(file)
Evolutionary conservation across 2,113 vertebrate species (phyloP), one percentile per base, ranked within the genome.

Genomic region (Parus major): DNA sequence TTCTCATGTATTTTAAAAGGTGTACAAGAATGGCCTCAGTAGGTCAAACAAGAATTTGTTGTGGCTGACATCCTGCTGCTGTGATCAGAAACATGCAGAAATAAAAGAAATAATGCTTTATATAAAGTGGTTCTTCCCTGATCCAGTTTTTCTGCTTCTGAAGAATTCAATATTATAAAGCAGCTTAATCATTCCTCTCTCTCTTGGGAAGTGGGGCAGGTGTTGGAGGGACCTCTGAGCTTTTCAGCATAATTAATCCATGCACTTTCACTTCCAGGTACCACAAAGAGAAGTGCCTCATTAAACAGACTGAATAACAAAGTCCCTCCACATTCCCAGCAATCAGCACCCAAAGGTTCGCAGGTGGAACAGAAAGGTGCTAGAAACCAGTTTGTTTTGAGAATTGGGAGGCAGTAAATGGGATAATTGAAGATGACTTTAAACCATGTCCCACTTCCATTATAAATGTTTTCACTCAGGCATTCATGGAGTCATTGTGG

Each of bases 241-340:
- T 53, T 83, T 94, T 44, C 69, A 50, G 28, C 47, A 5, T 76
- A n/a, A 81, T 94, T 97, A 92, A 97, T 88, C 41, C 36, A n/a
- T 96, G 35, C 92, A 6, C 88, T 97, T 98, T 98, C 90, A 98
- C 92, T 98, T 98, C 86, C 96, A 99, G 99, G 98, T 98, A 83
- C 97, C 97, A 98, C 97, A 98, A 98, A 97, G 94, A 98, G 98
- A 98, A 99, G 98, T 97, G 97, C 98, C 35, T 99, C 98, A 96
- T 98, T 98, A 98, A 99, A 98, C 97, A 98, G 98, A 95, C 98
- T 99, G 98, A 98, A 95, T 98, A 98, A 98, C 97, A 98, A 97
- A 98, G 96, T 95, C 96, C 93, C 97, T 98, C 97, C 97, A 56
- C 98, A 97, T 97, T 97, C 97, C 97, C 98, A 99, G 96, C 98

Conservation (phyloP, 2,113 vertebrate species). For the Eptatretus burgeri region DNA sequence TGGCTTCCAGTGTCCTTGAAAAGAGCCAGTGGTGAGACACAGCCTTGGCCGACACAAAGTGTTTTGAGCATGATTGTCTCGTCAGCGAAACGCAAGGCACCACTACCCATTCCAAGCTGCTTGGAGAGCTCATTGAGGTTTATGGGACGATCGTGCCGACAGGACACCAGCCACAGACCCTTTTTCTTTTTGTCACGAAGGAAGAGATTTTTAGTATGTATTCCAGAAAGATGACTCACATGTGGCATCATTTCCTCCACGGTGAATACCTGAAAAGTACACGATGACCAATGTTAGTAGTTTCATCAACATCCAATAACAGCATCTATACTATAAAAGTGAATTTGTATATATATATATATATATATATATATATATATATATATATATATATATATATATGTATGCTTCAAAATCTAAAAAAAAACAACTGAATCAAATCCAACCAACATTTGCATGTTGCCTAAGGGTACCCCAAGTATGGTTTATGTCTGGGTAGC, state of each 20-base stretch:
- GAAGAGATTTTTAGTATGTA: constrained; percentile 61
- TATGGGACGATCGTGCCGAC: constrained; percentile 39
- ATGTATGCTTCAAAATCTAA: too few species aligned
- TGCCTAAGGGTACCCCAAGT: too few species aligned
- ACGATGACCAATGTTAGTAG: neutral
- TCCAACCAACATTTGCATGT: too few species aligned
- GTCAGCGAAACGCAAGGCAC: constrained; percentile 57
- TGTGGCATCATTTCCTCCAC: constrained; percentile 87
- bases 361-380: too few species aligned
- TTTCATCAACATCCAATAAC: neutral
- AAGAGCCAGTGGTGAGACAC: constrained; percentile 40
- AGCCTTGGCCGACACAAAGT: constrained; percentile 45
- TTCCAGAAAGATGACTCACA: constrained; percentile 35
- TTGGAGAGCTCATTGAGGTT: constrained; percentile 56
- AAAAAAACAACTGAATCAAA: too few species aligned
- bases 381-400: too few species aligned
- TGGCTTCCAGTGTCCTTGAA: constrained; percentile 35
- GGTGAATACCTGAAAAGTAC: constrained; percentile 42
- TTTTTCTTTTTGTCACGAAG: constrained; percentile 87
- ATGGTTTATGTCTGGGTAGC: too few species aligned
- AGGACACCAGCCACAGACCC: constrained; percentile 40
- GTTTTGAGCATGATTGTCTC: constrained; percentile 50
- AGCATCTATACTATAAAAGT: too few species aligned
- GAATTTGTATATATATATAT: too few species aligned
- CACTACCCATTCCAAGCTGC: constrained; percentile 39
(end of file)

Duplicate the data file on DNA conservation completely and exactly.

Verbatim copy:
Evolutionary conservation across 2,113 vertebrate species (phyloP), one percentile per base, ranked within the genome.

Genomic region (Parus major): DNA sequence TTCTCATGTATTTTAAAAGGTGTACAAGAATGGCCTCAGTAGGTCAAACAAGAATTTGTTGTGGCTGACATCCTGCTGCTGTGATCAGAAACATGCAGAAATAAAAGAAATAATGCTTTATATAAAGTGGTTCTTCCCTGATCCAGTTTTTCTGCTTCTGAAGAATTCAATATTATAAAGCAGCTTAATCATTCCTCTCTCTCTTGGGAAGTGGGGCAGGTGTTGGAGGGACCTCTGAGCTTTTCAGCATAATTAATCCATGCACTTTCACTTCCAGGTACCACAAAGAGAAGTGCCTCATTAAACAGACTGAATAACAAAGTCCCTCCACATTCCCAGCAATCAGCACCCAAAGGTTCGCAGGTGGAACAGAAAGGTGCTAGAAACCAGTTTGTTTTGAGAATTGGGAGGCAGTAAATGGGATAATTGAAGATGACTTTAAACCATGTCCCACTTCCATTATAAATGTTTTCACTCAGGCATTCATGGAGTCATTGTGG

Each of bases 241-340:
- T 53, T 83, T 94, T 44, C 69, A 50, G 28, C 47, A 5, T 76
- A n/a, A 81, T 94, T 97, A 92, A 97, T 88, C 41, C 36, A n/a
- T 96, G 35, C 92, A 6, C 88, T 97, T 98, T 98, C 90, A 98
- C 92, T 98, T 98, C 86, C 96, A 99, G 99, G 98, T 98, A 83
- C 97, C 97, A 98, C 97, A 98, A 98, A 97, G 94, A 98, G 98
- A 98, A 99, G 98, T 97, G 97, C 98, C 35, T 99, C 98, A 96
- T 98, T 98, A 98, A 99, A 98, C 97, A 98, G 98, A 95, C 98
- T 99, G 98, A 98, A 95, T 98, A 98, A 98, C 97, A 98, A 97
- A 98, G 96, T 95, C 96, C 93, C 97, T 98, C 97, C 97, A 56
- C 98, A 97, T 97, T 97, C 97, C 97, C 98, A 99, G 96, C 98

Conservation (phyloP, 2,113 vertebrate species). For the Eptatretus burgeri region DNA sequence TGGCTTCCAGTGTCCTTGAAAAGAGCCAGTGGTGAGACACAGCCTTGGCCGACACAAAGTGTTTTGAGCATGATTGTCTCGTCAGCGAAACGCAAGGCACCACTACCCATTCCAAGCTGCTTGGAGAGCTCATTGAGGTTTATGGGACGATCGTGCCGACAGGACACCAGCCACAGACCCTTTTTCTTTTTGTCACGAAGGAAGAGATTTTTAGTATGTATTCCAGAAAGATGACTCACATGTGGCATCATTTCCTCCACGGTGAATACCTGAAAAGTACACGATGACCAATGTTAGTAGTTTCATCAACATCCAATAACAGCATCTATACTATAAAAGTGAATTTGTATATATATATATATATATATATATATATATATATATATATATATATATATATATGTATGCTTCAAAATCTAAAAAAAAACAACTGAATCAAATCCAACCAACATTTGCATGTTGCCTAAGGGTACCCCAAGTATGGTTTATGTCTGGGTAGC, state of each 20-base stretch:
- GAAGAGATTTTTAGTATGTA: constrained; percentile 61
- TATGGGACGATCGTGCCGAC: constrained; percentile 39
- ATGTATGCTTCAAAATCTAA: too few species aligned
- TGCCTAAGGGTACCCCAAGT: too few species aligned
- ACGATGACCAATGTTAGTAG: neutral
- TCCAACCAACATTTGCATGT: too few species aligned
- GTCAGCGAAACGCAAGGCAC: constrained; percentile 57
- TGTGGCATCATTTCCTCCAC: constrained; percentile 87
- bases 361-380: too few species aligned
- TTTCATCAACATCCAATAAC: neutral
- AAGAGCCAGTGGTGAGACAC: constrained; percentile 40
- AGCCTTGGCCGACACAAAGT: constrained; percentile 45
- TTCCAGAAAGATGACTCACA: constrained; percentile 35
- TTGGAGAGCTCATTGAGGTT: constrained; percentile 56
- AAAAAAACAACTGAATCAAA: too few species aligned
- bases 381-400: too few species aligned
- TGGCTTCCAGTGTCCTTGAA: constrained; percentile 35
- GGTGAATACCTGAAAAGTAC: constrained; percentile 42
- TTTTTCTTTTTGTCACGAAG: constrained; percentile 87
- ATGGTTTATGTCTGGGTAGC: too few species aligned
- AGGACACCAGCCACAGACCC: constrained; percentile 40
- GTTTTGAGCATGATTGTCTC: constrained; percentile 50
- AGCATCTATACTATAAAAGT: too few species aligned
- GAATTTGTATATATATATAT: too few species aligned
- CACTACCCATTCCAAGCTGC: constrained; percentile 39